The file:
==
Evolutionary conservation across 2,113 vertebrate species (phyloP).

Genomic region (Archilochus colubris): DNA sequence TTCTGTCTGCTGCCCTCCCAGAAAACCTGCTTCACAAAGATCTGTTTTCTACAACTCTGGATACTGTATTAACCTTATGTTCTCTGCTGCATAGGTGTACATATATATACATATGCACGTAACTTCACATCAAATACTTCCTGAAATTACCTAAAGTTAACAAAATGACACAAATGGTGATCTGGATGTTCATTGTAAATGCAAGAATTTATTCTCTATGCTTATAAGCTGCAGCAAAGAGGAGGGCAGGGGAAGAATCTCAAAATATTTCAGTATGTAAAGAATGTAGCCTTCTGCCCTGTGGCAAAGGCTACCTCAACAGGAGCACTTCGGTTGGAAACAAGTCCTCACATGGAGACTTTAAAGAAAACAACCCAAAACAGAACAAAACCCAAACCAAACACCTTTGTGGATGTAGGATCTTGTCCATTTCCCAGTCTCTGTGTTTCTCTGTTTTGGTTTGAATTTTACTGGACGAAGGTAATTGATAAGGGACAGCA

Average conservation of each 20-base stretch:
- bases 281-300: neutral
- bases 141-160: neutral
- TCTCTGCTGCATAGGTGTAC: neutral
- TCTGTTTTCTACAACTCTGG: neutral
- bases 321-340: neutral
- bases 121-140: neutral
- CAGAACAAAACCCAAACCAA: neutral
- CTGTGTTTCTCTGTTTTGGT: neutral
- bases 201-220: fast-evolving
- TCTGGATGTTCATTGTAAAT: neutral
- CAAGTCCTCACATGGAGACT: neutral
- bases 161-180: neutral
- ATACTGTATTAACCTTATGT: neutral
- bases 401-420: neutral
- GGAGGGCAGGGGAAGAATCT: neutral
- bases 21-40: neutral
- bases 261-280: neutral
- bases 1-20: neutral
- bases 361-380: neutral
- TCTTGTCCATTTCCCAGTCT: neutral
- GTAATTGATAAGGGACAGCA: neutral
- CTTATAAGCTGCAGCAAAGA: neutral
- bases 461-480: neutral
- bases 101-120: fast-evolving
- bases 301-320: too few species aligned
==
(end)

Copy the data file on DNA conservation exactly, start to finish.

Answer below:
Evolutionary conservation across 2,113 vertebrate species (phyloP).

Genomic region (Archilochus colubris): DNA sequence TTCTGTCTGCTGCCCTCCCAGAAAACCTGCTTCACAAAGATCTGTTTTCTACAACTCTGGATACTGTATTAACCTTATGTTCTCTGCTGCATAGGTGTACATATATATACATATGCACGTAACTTCACATCAAATACTTCCTGAAATTACCTAAAGTTAACAAAATGACACAAATGGTGATCTGGATGTTCATTGTAAATGCAAGAATTTATTCTCTATGCTTATAAGCTGCAGCAAAGAGGAGGGCAGGGGAAGAATCTCAAAATATTTCAGTATGTAAAGAATGTAGCCTTCTGCCCTGTGGCAAAGGCTACCTCAACAGGAGCACTTCGGTTGGAAACAAGTCCTCACATGGAGACTTTAAAGAAAACAACCCAAAACAGAACAAAACCCAAACCAAACACCTTTGTGGATGTAGGATCTTGTCCATTTCCCAGTCTCTGTGTTTCTCTGTTTTGGTTTGAATTTTACTGGACGAAGGTAATTGATAAGGGACAGCA

Average conservation of each 20-base stretch:
- bases 281-300: neutral
- bases 141-160: neutral
- TCTCTGCTGCATAGGTGTAC: neutral
- TCTGTTTTCTACAACTCTGG: neutral
- bases 321-340: neutral
- bases 121-140: neutral
- CAGAACAAAACCCAAACCAA: neutral
- CTGTGTTTCTCTGTTTTGGT: neutral
- bases 201-220: fast-evolving
- TCTGGATGTTCATTGTAAAT: neutral
- CAAGTCCTCACATGGAGACT: neutral
- bases 161-180: neutral
- ATACTGTATTAACCTTATGT: neutral
- bases 401-420: neutral
- GGAGGGCAGGGGAAGAATCT: neutral
- bases 21-40: neutral
- bases 261-280: neutral
- bases 1-20: neutral
- bases 361-380: neutral
- TCTTGTCCATTTCCCAGTCT: neutral
- GTAATTGATAAGGGACAGCA: neutral
- CTTATAAGCTGCAGCAAAGA: neutral
- bases 461-480: neutral
- bases 101-120: fast-evolving
- bases 301-320: too few species aligned